Review: Hot Wheels Turbo Racing for the Playstation
(IDG) -- Like every kid growing up, you had dozens of Hot Wheels -- either thrown in a box or neatly organized in a special carrying case. There was nothing as fun as racing and crashing those little metal wonders -- until now.
Electronic Arts brings this juvenile joy to the Playstation with Hot Wheels Turbo Racing.
This is no Gran Turismo-simulation racer. Hot Wheels is a gravity-defying, trick-flipping, turbo-charged barn-burner. With five different racing modes, many of your old favorite cars (including Red Baron, Double Vision, Mongoose and Street Rodder) and endless amounts of tricks to perform, Hot Wheels is a racing riot.
The game perfectly integrates performing tricks with successful racing by awarding you turbos for each trick you pull off. The more difficult the trick, the more turbos you get. And the only way to win a race is to pour on the turbos.
One of the best aspects of this game is its use of the Playstation dual shock controller. Placing your thumbs on both analog sticks (left for steering, right for acceleration, braking and reverse) and your fingers on the R2 (turbo) and L1 (rolling) buttons gives you complete control of the kinetic racers. It also gives you the quick ability to recover from your many wipeouts.
The tracks are complex and full of shortcuts -- and you can unlock more by winning the Hot Wheels Cup. With the enormous amount of variation in the tracks, you may never find yourself racing the same track twice. The number of different things that you can crash into (including your competitors) is also huge, which should really keep your wheels spinning.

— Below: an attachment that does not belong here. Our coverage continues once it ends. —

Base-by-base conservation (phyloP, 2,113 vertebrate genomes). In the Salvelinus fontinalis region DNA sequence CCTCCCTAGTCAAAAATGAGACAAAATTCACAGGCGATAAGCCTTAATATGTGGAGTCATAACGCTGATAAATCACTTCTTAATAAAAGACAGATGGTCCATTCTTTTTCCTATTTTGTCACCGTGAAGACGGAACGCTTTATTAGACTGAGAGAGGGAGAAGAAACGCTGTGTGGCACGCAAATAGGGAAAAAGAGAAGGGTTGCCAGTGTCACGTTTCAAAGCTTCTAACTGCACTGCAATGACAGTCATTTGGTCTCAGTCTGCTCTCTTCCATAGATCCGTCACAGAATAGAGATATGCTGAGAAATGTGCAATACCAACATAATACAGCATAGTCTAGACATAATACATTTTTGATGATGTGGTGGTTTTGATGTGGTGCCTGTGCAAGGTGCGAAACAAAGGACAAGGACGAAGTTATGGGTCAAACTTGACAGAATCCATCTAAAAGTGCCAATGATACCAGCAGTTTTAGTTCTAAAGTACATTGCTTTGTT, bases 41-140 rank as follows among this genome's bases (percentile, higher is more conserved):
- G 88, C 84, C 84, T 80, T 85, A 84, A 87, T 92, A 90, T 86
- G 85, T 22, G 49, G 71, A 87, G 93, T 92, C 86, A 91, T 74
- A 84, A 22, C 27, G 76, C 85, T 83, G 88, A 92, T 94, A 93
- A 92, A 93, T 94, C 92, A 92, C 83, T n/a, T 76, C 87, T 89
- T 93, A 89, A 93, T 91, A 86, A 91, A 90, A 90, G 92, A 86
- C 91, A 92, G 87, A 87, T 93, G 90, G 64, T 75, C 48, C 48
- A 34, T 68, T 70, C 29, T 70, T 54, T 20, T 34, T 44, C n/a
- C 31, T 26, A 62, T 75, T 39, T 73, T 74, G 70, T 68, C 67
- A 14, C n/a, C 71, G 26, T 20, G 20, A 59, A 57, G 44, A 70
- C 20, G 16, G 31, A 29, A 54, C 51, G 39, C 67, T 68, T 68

There are some mud spots that the game gets mired in. Although the 3D models of the cars are right on the money, they are somewhat blocky and the rolling, flipping, and twisting metal does tend to go on for longer than it should.
Collisions with opposing racers have a sometimes unpredictable outcome, making the action very frustrating when trying to win the Hot Wheels Cup. Worst of all, though, is that there's no damage meter to clue you in when you're about to blow up.
Nitpicking aside, Hot Wheels Turbo Racing does pulse-pounding fun like few other titles. EA makes perfect use of the Hot Wheels name, including the classic loops and car colliding track designs, to insure lots of repeat play-ability in this fun and fresh racer.
The big and imaginative tracks make up for the overly blocky appearance of the cars.
A scrap-metal rock soundtrack (including Metallica) keeps you adequately pumped up during the race, but the sound effects are less than thrilling.
The dual analog stick controls and the numerous trick combinations make this racing game fast and furious, and extremely responsive to your commands.
Except for the sometimes overly excessive and unpredictable car behavior, racing these Hot Wheels takes you back to the joy of your youth.
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